For users with visual impairments such as color blindness, it can be difficult to distinguish between text and the page’s background. Sufficient color contrast ensures all information is visible and readable to users. WCAG recommends a contrast ratio of at least 4.5:1 for standard text and 3:1 for large text. A color contrast checker can help you meet these specifications.

Stylized web browser with accessibility errors highlighted throughout.

7. Create Accessible PDFs

Accessibility also extends to digital documents such as PDFs or Word documents. Creating accessible documents ensures they’re readable by those using screen readers, screen magnifiers, text-to-speech software, and other assistive technologies.

8. Include Captions for Videos

Including captions or subtitles for videos ensures users with auditory disabilities (including deafness or hard of hearing) can consume video content. While this feature is beneficial for the disabled community, it also ensures users with situational disabilities — like being in a noisy environment — can watch the video.

9. Provide Customizable Font

The right font improves the readability and legibility of your site; however, not all fonts are accessible to users with certain disabilities. Providing the ability to customize font and text size enables users to tailor their web experience to their specific needs.

10. Use the Right ARIA Roles

The World Wide Web Consortium (W3C) Accessible Rich Internet Applications (ARIA) created a set of roles and attributes that can be added to HTML code to make them more accessible. They’re typically used to describe web elements such as menus, slider bars, or interactive images. Adding ARIA to these elements makes them more easily understood by assistive technologies.

11. Minimize the Use of Tables

While tables can be useful, they are more difficult for screen readers to navigate — especially if they’re poorly designed. Try to use tables sparingly — only when absolutely necessary — to ensure they don’t disrupt the user experience. While tables are often an easy default for designers, coming up with a different method of showing the same data often creates a more consumable experience for all users.

12. Create a Clear Navigation

Navigation is arguably one of the most important parts of an accessible website and mobile app. Put simply: if a user can't navigate your site, they can’t use it. Some best practices to follow for an accessible layout include:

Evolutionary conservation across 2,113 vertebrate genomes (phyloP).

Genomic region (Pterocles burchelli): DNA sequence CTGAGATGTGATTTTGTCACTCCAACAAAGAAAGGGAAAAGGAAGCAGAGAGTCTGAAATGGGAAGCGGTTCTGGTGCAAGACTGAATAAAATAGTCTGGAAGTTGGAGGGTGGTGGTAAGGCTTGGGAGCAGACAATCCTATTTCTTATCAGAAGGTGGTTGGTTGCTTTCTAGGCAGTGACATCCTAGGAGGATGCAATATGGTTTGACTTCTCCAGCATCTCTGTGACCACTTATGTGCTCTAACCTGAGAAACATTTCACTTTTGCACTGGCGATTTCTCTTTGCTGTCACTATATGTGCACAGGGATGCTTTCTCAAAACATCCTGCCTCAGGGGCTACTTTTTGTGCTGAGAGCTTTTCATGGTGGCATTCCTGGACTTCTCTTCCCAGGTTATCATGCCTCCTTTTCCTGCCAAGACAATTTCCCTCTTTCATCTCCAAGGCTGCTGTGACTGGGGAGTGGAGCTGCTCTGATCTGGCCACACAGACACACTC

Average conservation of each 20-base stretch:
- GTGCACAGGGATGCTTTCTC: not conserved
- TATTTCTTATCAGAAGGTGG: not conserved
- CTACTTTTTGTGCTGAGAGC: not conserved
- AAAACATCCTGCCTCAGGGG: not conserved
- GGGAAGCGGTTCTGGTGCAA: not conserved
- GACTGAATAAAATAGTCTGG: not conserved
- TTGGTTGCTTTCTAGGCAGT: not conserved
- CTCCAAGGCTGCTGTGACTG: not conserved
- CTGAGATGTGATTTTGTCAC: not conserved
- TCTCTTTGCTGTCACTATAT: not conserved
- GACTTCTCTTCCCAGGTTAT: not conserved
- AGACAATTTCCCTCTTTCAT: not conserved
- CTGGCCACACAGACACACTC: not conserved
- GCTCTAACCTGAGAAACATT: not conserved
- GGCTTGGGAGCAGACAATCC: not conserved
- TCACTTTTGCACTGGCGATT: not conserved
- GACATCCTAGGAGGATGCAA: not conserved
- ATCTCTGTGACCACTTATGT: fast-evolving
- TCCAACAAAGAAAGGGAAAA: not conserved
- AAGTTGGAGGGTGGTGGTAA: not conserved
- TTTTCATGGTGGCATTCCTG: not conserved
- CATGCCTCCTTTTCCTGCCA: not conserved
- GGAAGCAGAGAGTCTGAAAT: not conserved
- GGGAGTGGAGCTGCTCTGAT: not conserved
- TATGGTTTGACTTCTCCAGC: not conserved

• Providing at least two ways to navigate content (i.e. navigation trees, table of contents, search fields, etc.)
  • Use headings and headers appropriately
  • Provide descriptive page titles
  • Allow users to bypass repetitive information such as headers, banners, or advertisements

How to Ensure Ongoing Accessibility Compliance

Maintaining accessibility compliance is not a one-time event. What many organizations fail to realize is that every time they perform a site update, add new content, implement a new functionality, or create a new mobile application, they introduce new accessibility issues. To maintain compliance, organizations need to not only find and fix errors, but also regularly monitor web pages for new issues. 

Your site is always changing, which means accessibility issues can be introduced at any time. By regularly monitoring your site and mobile apps, you decrease the likelihood of accessibility issues negatively impacting your customers. This also helps you to find and fix issues before they become a bigger problem — one that could result in legal action.

You may want to consider using a website accessibility checker to help with this as looking for accessibility issues on your own is a time-consuming, complex job. Take AudioEye for example. Our Active Monitoring regularly audits your site and flags accessibility issues. These issues are either fixed via our automated software or our Managed Custom Fixes that are overseen by our team of accessibility experts.

Stylized web browser with pop up of 'Top Automated Fixes' on the right hand size.

Make Your Website Accessible with AudioEye

Creating an accessible website is not just a legal requirement — it’s also an ethical one. Not only does it increase the usability and inclusivity of your site, it also creates a more user-friendly experience, resulting in more visitors, conversions, and increased revenue opportunities.

At Audio Eye, we provide a comprehensive suite of accessibility tools and services designed to enhance accessibility across your website, mobile applications, digital and multimedia content, and more. From our Automated Accessibility Platform that helps you deliver an accessible experience to our Developer Tools that help you maintain accessibility, AudioEye has everything you need to create an inclusive, accessible design. Plus, our seamless integration with your existing tech stack makes the path to accessibility even easier.

Want to see AudioEye in action? Schedule a demo today.